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Dr. med. Gustav Wiener

Odeonspl. 1

Date of death:
Place of death:
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Als Jüdinnen und Juden Verfolgte
Erinnerungszeichen (Stele)

Gustav Wiener was born in Regensburg on June 7, 1873, and, with his three older sisters, he spent his childhood and youth there. From 1872 he studied medicine, firstly in Munich and subsequently in Tübingen and Breslau (today Wrocław). After gaining his doctorate, Gustav Wiener became a junior doctor at the Königliche Universitäts-Frauenklinik (Royal University Women’s Clinic) in Munich. He wrote several articles for medical journals. Around 1903/4 he opened his own practice for women’s diseases at Maximilianstrasse 38. In 1912, Gustav Wiener married Babette Müller from Nuremberg, who was 13 years his junior. In June 1932 he moved with her to the second floor of Odeonsplatz 1. The practice was also accommodated there.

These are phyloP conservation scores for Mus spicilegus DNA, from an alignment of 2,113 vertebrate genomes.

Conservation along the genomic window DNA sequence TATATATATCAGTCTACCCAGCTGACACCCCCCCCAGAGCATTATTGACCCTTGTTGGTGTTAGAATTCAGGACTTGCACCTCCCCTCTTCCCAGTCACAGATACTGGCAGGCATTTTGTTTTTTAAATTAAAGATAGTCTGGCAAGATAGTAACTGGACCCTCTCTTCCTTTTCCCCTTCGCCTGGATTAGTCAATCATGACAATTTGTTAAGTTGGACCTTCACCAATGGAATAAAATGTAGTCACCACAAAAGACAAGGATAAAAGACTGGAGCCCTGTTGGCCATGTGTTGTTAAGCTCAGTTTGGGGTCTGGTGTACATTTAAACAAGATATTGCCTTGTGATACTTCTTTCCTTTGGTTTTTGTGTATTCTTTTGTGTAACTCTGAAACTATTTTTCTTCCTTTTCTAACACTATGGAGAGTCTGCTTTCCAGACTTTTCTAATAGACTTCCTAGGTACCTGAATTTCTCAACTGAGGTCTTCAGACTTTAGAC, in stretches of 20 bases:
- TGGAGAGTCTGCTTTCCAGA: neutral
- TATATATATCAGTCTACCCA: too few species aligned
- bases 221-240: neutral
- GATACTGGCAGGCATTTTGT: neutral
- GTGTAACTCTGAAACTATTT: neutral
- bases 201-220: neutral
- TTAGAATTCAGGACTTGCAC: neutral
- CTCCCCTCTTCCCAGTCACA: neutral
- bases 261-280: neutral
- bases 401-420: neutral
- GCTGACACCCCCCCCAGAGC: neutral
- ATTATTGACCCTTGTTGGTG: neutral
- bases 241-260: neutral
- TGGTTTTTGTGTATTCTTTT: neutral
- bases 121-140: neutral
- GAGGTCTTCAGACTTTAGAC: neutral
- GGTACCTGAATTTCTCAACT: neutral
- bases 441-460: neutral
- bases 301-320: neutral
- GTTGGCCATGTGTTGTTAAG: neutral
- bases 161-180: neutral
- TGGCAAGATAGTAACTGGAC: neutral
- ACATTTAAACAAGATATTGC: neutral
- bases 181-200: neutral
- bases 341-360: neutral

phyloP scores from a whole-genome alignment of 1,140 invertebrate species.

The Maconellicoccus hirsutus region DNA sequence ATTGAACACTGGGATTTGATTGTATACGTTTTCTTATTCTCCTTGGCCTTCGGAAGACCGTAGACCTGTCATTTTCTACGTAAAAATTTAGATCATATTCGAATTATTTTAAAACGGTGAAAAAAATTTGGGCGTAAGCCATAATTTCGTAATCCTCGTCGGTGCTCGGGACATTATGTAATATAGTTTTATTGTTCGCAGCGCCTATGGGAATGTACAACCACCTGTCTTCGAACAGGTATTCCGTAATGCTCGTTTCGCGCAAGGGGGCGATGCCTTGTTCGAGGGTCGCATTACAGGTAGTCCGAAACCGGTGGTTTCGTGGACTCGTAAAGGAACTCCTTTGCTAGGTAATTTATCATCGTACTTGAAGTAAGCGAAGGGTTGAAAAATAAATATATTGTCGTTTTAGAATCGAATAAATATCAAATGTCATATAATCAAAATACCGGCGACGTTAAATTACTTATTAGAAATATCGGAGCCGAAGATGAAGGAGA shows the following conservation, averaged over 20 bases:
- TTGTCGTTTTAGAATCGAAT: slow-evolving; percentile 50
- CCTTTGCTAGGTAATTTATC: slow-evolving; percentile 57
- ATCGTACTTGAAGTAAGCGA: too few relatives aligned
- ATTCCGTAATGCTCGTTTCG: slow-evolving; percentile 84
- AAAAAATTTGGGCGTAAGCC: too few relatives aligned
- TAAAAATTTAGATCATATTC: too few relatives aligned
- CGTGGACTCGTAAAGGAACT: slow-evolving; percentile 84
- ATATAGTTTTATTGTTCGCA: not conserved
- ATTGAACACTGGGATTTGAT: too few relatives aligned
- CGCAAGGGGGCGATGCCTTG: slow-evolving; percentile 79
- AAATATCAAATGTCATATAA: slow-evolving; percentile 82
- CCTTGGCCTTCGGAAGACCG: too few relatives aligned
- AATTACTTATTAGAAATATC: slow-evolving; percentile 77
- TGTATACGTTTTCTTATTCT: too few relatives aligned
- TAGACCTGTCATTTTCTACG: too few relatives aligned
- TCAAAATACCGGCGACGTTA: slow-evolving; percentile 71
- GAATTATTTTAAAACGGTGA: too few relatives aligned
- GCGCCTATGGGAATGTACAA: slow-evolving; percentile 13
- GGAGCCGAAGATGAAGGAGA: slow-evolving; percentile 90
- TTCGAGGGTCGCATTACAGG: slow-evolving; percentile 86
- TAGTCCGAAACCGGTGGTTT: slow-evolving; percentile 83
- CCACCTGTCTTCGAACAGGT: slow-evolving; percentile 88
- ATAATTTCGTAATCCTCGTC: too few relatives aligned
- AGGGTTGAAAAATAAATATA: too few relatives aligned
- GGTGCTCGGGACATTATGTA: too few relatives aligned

Just a few weeks after the Nazis’ seizure of power, Gustav and Babette Wiener were made to feel the hatred of the Nazis for Jews in a cruel way. SA men attacked them during the night of March 28 and 29, 1933 – a deliberate act of terror, for the thugs deliberately singled out the apartment of Gustav and Babette Wiener. As Babette Wiener reported in 1950, “Twelve SA men forced their way into the apartment, destroyed the telephone line, wrecked the apartment and forced their way into our bedroom, while other SA stood guard in front of the house. We were made to face each other completely naked, and I could see how my husband was bleeding from all sorts of wounds. All his teeth had been smashed in, both his shins had been broken and he was suffering from broken ribs.” Gustav Wiener was released a few hours later and taken to hospital. He did not recover from the abuse and died on November 25, 1993 after spending several months in hospital. His widow Babette moved to Hohenschäftlarn a short time later. Since she was not Jewish, she was not persecuted. She died on February 3, 1963. Because of the traumatic events she had a serious heart condition and constantly underwent medical treatment. Even after the war, the attack on her and her husband was never dealt with by the judicial system.(text Dr. Eva Strauß, editor C. Fritsche, translation C. Hales)